The confrontation between Scarpia and Tosca in the second act is one of opera’s most tense moments, and with the explicit sexual assault at play, it should be one of the most unnerving as well. But the direction is “polite,” the performers often kept at a distance, Scarpia’s own monstrous behavior kept in check throughout the performance. When the libretto imposes the violent actions they seem forced and awkward at best. For example, there is one moment where Tosca vehemently repulses Scarpia, telling him “Non toccarmi demonio (Don’t touch me demon!).” However, Sonya Yoncheva was all the way stage left and Zeljko Lucic was on the complete opposite end of the stage. They moved toward one another without any motivation just to ensure that that one line made sense. Lucic barely ever touched Yoncheva in this scene and his glances themselves never revealed any lust whatsoever. Maybe current social contexts forced a restrained direction here, but it surely didn’t create much tension emotionally.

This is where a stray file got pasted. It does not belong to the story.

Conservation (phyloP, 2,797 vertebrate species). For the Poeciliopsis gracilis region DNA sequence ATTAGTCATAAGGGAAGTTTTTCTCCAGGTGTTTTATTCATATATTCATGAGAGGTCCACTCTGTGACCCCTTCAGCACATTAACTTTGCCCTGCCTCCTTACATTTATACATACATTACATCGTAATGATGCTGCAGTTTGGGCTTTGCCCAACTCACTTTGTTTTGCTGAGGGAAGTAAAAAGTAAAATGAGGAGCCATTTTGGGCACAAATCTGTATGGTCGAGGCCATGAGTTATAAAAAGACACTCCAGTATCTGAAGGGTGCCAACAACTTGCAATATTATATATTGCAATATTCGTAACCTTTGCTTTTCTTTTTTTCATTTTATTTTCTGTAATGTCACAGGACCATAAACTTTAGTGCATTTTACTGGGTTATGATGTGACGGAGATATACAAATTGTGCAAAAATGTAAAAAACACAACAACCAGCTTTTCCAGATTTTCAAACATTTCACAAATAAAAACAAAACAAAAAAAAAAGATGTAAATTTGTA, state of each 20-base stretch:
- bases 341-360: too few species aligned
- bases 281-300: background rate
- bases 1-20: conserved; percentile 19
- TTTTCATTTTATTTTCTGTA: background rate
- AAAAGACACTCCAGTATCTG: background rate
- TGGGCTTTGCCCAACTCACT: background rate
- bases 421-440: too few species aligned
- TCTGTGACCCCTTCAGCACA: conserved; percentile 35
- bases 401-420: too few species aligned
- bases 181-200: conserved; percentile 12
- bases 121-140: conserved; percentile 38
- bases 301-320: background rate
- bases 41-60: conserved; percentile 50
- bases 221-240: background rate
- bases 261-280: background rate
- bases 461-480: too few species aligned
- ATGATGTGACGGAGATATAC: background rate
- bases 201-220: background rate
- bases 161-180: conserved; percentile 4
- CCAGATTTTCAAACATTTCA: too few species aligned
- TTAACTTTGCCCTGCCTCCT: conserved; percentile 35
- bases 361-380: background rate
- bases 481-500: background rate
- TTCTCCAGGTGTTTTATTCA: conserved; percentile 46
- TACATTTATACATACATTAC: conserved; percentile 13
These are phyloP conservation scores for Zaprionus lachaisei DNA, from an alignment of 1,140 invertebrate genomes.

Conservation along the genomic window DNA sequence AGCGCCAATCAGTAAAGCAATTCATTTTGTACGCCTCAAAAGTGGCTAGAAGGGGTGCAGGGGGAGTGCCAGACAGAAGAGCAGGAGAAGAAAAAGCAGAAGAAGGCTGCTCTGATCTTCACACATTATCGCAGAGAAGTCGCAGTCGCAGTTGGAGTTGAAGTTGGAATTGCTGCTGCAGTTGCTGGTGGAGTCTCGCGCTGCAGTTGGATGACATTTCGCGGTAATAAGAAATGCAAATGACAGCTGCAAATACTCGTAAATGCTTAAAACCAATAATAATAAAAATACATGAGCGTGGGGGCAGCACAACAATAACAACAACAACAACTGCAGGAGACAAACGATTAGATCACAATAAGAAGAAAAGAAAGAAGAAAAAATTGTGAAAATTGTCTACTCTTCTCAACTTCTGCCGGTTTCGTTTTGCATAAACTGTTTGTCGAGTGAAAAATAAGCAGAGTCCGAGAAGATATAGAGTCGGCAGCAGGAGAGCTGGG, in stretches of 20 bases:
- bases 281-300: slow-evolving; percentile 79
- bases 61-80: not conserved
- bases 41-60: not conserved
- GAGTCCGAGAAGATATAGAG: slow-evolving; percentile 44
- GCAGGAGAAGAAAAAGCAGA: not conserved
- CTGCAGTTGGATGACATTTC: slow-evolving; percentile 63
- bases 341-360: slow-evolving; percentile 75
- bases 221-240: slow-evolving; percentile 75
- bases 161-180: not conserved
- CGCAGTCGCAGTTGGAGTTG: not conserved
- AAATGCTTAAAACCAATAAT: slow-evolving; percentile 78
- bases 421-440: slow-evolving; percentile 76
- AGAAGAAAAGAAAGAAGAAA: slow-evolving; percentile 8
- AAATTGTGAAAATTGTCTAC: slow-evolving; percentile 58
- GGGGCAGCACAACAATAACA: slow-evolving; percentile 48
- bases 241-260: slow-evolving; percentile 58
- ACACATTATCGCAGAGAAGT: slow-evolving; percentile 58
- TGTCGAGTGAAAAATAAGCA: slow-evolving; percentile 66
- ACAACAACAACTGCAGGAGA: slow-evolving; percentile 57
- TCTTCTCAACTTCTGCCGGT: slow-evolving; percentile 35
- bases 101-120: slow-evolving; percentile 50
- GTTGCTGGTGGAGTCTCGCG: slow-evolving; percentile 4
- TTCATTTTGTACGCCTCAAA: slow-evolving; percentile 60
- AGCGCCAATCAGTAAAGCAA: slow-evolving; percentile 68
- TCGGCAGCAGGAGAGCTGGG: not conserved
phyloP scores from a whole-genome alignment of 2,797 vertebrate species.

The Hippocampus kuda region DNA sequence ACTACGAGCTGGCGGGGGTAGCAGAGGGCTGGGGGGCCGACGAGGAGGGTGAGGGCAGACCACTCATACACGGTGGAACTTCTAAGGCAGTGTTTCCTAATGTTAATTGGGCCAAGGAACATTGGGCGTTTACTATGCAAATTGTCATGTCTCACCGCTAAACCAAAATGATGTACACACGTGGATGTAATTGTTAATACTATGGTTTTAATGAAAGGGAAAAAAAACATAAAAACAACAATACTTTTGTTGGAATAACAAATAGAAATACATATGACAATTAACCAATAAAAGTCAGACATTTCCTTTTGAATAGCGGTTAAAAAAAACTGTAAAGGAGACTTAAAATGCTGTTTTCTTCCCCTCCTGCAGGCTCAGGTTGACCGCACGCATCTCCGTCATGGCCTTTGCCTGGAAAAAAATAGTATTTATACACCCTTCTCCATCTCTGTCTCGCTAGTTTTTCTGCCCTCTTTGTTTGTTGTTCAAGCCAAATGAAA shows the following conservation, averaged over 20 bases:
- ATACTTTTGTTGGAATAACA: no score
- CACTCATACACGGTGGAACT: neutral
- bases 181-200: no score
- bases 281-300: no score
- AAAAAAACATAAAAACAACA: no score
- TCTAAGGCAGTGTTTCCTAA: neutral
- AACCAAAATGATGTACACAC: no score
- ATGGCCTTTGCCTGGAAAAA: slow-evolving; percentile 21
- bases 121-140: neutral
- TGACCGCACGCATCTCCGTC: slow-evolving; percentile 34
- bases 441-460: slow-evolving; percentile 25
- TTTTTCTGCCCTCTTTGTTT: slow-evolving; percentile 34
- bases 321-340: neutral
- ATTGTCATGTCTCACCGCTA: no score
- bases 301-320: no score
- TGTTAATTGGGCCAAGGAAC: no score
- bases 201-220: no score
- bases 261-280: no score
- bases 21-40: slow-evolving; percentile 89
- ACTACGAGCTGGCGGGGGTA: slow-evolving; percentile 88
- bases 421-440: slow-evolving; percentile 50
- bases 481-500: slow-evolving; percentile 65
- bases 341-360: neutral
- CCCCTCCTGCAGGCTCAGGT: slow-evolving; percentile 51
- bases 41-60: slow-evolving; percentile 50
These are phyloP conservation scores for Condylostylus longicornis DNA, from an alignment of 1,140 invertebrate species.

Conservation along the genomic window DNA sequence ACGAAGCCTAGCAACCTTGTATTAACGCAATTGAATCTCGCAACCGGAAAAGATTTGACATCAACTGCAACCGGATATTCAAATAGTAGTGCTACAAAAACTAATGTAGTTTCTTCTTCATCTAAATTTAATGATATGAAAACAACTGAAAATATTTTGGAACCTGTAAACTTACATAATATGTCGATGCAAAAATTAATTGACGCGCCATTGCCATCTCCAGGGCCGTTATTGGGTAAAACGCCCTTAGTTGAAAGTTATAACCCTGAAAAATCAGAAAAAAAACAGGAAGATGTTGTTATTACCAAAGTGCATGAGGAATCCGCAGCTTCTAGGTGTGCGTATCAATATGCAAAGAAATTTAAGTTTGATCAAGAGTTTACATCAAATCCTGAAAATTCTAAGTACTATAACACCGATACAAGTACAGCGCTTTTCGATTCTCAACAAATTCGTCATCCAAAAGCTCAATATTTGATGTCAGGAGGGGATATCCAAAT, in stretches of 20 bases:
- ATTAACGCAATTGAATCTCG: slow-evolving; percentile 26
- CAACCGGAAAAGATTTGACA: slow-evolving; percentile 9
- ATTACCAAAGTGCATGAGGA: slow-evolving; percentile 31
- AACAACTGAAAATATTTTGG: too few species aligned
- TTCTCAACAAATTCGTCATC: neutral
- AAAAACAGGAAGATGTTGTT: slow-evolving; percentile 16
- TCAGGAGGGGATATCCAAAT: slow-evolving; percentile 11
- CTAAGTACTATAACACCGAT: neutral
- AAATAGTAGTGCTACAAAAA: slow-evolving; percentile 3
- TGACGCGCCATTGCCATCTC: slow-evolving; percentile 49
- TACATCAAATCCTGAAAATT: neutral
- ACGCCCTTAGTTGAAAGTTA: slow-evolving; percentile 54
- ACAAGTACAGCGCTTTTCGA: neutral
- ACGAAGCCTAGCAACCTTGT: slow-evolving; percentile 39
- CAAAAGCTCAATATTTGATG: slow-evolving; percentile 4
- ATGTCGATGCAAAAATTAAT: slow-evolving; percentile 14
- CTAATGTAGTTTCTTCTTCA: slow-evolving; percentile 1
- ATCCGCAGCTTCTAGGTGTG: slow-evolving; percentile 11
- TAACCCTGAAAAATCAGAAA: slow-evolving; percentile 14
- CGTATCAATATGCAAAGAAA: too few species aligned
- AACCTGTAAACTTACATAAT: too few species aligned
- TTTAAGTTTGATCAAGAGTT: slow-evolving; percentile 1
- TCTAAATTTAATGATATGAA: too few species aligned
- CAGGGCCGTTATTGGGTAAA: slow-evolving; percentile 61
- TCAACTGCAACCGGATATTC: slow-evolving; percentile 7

The murder itself was also strangely staged. When Tosca turned her attention toward the knife, it was impossible to discern that she was, in fact, looking at the knife as one could easily confuse her glance as one toward Scarpia. To that point the knife itself wasn’t in focus at all, so its sudden appearance when she retrieved it was anti-climactic, the buildup undercut by the choice of staging the two objects of her attention, the knife and Scarpia, in the same direction.
But the actual murder worked less. After stabbing Scarpia once, McVicar directed Yoncheva to walk all the way around the circular table to stab him yet again. Initially, this writer thought she was walking away from the wounded tyrant to look for an escape route. It made sense. Tosca had just stabbed a guy and she would probably be so shocked that she might see it as a chance to escape. But instead, she just looped around the table rather casually and stabbed him again. Why not just stab him in the back? Or walk up behind him, turn him around and stab him again? The roulettes around the table didn’t look good in the theater and Yoncheva herself seemed like she was marking the movement to follow a direction instead of a character motivation (more on that later).